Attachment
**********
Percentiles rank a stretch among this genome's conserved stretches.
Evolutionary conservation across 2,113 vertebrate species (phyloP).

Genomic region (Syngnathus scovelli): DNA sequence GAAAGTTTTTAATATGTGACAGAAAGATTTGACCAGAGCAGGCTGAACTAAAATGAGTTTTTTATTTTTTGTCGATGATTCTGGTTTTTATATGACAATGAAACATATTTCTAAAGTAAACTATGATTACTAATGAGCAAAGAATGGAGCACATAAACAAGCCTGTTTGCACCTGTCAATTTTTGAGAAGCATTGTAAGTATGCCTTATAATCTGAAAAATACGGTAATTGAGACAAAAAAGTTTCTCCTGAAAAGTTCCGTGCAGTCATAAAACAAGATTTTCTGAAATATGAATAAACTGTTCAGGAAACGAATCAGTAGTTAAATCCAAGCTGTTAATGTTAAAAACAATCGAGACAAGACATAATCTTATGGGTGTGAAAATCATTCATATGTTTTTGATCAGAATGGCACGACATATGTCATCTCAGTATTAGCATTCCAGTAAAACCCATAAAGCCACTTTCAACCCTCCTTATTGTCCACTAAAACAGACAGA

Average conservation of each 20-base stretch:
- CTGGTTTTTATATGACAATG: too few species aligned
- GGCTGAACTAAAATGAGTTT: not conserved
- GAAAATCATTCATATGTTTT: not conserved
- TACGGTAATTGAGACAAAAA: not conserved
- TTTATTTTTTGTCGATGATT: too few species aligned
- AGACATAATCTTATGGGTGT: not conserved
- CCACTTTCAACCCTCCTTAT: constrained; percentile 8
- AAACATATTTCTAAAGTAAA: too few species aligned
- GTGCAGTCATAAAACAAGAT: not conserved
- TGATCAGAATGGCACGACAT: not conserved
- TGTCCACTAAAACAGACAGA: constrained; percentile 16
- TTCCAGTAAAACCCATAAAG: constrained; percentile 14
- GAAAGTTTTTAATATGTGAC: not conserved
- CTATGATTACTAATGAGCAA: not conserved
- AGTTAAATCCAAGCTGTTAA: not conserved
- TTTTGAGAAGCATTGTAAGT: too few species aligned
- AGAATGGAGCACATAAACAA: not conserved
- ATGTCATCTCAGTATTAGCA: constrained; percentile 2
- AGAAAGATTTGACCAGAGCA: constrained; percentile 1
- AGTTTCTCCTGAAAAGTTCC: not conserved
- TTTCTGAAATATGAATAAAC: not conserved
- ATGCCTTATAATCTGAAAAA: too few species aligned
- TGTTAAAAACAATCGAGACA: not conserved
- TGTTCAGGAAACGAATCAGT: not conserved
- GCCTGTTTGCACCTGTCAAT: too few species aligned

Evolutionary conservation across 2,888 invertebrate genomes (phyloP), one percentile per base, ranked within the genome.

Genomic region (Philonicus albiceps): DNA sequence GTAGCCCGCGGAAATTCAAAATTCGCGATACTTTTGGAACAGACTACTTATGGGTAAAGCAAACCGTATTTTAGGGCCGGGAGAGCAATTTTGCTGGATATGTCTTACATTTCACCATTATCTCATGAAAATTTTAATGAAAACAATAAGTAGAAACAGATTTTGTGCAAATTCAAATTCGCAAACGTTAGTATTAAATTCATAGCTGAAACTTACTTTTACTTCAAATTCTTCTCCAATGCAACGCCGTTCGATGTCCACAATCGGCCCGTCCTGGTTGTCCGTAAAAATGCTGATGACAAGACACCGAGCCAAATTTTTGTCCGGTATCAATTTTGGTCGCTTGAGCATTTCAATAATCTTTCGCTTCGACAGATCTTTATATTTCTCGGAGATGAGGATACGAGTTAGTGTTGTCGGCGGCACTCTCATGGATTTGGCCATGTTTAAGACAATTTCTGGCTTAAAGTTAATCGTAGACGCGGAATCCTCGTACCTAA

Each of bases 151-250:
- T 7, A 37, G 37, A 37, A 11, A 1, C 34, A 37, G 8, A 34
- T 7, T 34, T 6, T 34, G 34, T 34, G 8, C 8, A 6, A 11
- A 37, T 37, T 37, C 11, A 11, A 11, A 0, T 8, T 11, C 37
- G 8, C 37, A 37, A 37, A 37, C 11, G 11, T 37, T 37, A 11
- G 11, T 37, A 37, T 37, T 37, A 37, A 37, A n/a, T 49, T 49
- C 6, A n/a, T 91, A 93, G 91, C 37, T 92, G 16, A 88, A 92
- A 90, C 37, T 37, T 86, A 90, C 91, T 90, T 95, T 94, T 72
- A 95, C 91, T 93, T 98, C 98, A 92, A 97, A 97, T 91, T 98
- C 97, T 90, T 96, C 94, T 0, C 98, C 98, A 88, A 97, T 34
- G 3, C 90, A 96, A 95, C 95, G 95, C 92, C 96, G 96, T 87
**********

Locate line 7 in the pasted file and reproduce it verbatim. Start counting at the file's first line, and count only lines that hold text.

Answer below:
- GAAAATCATTCATATGTTTT: not conserved